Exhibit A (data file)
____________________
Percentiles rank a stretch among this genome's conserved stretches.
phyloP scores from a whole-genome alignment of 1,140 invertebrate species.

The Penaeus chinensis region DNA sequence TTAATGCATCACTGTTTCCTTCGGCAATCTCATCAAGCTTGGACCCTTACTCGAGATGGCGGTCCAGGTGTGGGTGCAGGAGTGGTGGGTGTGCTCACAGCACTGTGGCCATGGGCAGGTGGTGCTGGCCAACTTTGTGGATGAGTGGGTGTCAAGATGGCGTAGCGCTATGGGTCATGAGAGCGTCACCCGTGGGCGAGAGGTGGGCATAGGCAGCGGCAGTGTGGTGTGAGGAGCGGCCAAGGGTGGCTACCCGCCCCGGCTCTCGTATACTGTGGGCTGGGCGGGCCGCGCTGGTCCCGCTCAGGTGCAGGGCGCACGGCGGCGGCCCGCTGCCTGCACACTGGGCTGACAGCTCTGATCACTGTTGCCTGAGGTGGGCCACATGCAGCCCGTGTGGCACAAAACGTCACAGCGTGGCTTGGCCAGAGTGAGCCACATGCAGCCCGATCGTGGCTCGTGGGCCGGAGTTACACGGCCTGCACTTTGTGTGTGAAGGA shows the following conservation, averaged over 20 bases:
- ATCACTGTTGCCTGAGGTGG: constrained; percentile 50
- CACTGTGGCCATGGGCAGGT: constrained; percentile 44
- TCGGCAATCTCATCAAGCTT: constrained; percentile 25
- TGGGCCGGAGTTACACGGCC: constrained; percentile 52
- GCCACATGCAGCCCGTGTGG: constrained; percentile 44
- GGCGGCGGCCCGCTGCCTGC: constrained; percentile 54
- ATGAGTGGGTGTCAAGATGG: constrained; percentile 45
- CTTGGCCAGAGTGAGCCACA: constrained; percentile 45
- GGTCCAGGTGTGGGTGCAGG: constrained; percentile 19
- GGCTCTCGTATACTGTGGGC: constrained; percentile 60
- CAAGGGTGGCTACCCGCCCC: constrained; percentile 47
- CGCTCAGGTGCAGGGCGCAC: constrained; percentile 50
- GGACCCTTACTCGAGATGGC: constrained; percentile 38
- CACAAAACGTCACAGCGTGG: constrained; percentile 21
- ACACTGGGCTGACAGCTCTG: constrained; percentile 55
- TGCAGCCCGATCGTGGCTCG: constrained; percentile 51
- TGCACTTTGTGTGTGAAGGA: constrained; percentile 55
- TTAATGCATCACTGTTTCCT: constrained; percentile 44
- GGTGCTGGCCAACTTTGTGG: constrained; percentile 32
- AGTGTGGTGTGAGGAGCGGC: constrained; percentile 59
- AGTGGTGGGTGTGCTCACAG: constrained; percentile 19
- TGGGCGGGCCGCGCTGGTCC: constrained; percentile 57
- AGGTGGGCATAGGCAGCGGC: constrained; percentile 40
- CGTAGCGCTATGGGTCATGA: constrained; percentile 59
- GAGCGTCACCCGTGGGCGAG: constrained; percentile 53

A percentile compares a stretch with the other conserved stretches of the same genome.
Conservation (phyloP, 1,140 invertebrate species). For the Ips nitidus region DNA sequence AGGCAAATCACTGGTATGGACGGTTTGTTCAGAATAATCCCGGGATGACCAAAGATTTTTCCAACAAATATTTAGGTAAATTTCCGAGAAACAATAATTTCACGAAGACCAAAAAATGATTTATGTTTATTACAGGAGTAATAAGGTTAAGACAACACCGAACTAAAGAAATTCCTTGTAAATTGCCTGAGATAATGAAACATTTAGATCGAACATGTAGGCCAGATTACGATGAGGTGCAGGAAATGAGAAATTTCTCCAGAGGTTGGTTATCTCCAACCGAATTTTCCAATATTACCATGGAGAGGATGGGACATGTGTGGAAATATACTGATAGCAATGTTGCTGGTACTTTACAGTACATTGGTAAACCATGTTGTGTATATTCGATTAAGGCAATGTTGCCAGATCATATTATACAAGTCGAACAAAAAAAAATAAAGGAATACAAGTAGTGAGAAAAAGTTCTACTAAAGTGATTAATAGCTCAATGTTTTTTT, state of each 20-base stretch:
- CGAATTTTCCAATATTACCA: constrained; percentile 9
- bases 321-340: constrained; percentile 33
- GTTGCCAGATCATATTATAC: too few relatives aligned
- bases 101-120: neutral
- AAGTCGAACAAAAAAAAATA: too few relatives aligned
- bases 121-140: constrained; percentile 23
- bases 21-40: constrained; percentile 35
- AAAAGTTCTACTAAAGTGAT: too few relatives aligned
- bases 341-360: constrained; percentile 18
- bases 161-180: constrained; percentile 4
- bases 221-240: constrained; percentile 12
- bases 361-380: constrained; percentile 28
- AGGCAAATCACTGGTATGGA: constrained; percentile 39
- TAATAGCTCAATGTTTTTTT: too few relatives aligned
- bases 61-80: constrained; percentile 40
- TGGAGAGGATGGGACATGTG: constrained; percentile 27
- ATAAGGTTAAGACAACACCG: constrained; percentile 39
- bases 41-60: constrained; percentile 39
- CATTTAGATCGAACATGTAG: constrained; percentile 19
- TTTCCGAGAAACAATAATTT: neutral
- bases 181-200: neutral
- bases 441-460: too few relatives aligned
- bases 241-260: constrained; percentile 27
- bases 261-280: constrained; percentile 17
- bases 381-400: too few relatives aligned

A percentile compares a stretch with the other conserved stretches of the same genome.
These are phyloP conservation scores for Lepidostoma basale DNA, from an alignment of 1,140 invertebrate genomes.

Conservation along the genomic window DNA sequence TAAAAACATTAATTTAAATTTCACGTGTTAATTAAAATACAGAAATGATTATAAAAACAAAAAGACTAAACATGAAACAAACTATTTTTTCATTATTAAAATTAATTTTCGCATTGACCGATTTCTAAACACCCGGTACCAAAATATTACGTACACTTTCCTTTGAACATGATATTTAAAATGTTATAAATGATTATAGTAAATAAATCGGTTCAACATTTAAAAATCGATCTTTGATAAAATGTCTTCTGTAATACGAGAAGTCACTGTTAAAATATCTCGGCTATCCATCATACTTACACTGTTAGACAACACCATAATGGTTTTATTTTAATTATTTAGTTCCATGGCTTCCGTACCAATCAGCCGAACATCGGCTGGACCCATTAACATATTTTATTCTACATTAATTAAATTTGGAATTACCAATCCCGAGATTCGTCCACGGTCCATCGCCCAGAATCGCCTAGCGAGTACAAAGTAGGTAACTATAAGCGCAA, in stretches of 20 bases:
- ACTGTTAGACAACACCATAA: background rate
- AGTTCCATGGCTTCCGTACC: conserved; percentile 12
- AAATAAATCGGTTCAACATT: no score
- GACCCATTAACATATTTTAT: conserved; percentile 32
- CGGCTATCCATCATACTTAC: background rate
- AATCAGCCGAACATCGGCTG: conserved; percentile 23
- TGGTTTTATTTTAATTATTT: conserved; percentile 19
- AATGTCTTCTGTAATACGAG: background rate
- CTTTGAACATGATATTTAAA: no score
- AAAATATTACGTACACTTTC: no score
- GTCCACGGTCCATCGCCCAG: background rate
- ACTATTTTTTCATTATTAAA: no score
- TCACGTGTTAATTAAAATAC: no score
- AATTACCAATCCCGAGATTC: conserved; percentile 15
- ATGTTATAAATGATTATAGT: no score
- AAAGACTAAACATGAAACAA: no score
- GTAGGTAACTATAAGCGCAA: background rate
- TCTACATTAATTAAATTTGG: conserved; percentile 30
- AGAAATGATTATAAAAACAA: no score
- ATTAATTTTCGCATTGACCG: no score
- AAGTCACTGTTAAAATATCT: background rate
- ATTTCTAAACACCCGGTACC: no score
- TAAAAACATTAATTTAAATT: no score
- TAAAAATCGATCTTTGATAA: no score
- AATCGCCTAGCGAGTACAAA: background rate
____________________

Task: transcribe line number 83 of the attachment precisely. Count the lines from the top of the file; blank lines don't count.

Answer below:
- AATCGCCTAGCGAGTACAAA: background rate